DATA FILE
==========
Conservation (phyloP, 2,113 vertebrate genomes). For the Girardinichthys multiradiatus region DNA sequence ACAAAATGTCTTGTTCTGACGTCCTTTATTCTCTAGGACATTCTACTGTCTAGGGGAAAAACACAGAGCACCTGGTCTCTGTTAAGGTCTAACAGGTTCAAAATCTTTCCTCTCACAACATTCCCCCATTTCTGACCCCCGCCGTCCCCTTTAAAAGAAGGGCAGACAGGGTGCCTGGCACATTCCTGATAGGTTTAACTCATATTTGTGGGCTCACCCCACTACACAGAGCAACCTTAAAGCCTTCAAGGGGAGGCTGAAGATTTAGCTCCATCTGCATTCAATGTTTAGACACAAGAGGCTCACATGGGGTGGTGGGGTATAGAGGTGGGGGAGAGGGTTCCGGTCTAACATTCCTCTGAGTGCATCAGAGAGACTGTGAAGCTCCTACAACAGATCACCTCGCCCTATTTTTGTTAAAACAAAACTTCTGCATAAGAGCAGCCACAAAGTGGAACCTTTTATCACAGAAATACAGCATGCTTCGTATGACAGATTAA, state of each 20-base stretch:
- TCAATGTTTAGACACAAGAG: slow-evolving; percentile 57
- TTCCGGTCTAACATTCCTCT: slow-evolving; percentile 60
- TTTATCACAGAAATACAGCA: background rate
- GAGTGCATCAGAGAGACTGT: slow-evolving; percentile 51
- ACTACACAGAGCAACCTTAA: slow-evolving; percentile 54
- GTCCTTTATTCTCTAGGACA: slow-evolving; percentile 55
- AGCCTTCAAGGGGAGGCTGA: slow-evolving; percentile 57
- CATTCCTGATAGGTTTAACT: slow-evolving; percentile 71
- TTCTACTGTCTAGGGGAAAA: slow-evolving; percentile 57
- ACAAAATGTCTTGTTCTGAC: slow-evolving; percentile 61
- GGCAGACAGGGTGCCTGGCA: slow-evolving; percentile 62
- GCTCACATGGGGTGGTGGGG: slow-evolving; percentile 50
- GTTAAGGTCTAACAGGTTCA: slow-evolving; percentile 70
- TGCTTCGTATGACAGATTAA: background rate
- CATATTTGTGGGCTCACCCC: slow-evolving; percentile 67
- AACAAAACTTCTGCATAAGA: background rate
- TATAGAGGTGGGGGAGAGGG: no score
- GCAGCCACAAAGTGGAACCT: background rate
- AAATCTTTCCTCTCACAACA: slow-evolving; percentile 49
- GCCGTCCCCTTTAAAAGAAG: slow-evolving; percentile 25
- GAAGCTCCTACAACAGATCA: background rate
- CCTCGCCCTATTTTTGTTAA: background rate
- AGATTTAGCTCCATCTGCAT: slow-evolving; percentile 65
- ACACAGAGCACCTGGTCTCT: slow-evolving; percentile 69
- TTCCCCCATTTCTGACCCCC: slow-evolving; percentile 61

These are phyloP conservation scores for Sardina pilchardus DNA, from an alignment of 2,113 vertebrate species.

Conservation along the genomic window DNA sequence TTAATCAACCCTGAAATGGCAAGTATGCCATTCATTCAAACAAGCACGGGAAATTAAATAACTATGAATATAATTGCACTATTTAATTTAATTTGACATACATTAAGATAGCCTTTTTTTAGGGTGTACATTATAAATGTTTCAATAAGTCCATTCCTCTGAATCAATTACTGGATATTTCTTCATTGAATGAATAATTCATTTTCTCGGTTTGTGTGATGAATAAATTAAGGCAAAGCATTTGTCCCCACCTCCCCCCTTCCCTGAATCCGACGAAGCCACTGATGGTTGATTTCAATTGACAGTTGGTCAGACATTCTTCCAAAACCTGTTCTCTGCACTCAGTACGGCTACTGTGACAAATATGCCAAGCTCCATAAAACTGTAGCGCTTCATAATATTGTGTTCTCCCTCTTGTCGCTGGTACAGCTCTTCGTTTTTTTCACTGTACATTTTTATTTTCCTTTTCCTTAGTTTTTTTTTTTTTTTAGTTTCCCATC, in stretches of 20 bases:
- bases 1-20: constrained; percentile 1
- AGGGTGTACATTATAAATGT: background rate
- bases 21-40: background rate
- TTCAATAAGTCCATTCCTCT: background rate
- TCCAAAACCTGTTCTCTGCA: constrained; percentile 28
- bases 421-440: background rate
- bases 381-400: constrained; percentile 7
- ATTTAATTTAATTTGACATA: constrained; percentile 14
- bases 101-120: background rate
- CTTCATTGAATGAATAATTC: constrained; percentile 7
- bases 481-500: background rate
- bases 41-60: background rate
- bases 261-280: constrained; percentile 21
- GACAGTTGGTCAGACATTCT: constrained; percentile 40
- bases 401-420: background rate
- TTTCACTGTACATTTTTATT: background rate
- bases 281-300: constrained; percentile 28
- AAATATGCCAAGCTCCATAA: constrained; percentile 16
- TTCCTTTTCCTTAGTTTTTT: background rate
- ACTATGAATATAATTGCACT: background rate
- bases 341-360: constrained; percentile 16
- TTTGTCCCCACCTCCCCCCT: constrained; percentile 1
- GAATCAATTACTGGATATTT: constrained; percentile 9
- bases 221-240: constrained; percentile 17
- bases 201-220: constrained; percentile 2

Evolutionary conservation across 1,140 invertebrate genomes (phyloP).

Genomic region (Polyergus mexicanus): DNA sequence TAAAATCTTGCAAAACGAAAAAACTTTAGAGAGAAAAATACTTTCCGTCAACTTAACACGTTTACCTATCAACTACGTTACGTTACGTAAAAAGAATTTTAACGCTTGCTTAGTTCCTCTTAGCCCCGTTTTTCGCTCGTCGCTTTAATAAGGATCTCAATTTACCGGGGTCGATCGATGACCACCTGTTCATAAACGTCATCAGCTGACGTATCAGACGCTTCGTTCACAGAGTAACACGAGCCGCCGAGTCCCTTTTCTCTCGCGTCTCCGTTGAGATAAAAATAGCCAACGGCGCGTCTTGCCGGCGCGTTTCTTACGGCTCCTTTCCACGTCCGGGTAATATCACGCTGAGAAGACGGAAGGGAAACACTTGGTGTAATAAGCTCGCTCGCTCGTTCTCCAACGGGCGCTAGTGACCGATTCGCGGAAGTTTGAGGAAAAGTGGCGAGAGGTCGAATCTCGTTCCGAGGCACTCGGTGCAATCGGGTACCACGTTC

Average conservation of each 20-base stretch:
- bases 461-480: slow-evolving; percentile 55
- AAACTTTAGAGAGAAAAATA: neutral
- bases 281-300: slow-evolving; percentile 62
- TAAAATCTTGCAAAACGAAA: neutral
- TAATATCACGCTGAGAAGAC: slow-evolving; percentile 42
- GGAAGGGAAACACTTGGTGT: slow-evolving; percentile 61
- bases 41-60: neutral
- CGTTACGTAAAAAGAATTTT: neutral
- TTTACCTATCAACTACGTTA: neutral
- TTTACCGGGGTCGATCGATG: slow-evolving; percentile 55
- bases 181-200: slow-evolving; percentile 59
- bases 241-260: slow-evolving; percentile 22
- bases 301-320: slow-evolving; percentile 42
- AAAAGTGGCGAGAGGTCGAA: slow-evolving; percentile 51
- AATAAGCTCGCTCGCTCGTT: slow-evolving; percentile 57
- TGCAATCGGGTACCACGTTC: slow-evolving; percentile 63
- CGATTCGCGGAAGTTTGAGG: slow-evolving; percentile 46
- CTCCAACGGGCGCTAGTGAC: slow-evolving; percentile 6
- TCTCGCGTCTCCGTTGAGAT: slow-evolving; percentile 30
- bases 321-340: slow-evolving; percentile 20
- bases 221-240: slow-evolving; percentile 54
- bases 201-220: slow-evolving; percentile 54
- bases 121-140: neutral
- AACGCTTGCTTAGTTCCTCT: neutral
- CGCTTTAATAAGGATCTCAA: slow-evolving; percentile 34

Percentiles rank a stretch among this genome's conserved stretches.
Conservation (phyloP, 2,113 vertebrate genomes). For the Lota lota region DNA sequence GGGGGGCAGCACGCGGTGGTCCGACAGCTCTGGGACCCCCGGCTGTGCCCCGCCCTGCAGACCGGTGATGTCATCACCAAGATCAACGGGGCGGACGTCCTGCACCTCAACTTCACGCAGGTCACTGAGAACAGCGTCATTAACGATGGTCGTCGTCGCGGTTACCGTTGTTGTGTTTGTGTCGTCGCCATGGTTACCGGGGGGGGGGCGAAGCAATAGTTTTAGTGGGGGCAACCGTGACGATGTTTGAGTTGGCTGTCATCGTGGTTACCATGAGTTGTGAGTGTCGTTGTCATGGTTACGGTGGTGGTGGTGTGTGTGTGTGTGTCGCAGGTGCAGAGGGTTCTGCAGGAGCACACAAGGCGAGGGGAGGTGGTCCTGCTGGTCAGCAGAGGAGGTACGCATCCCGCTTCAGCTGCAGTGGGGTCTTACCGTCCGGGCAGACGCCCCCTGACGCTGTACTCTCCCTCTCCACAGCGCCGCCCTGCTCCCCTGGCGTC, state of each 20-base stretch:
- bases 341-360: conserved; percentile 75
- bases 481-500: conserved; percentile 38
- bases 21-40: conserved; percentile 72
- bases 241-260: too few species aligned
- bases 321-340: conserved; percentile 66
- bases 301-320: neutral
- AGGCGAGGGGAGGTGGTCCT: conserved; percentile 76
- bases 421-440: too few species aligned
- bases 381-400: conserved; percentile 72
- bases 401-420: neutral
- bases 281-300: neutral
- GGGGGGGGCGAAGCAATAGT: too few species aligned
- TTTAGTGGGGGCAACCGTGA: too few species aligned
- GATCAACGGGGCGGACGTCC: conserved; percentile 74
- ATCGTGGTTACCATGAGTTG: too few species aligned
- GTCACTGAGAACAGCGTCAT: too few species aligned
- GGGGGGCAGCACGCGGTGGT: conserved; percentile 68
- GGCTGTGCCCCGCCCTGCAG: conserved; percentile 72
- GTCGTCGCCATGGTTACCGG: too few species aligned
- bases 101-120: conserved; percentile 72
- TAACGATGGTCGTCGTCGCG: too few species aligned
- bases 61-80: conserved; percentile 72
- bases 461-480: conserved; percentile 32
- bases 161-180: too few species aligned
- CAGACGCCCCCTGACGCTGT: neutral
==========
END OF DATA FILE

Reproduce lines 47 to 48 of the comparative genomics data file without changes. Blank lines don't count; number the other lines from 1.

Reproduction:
- TTCCTTTTCCTTAGTTTTTT: background rate
- ACTATGAATATAATTGCACT: background rate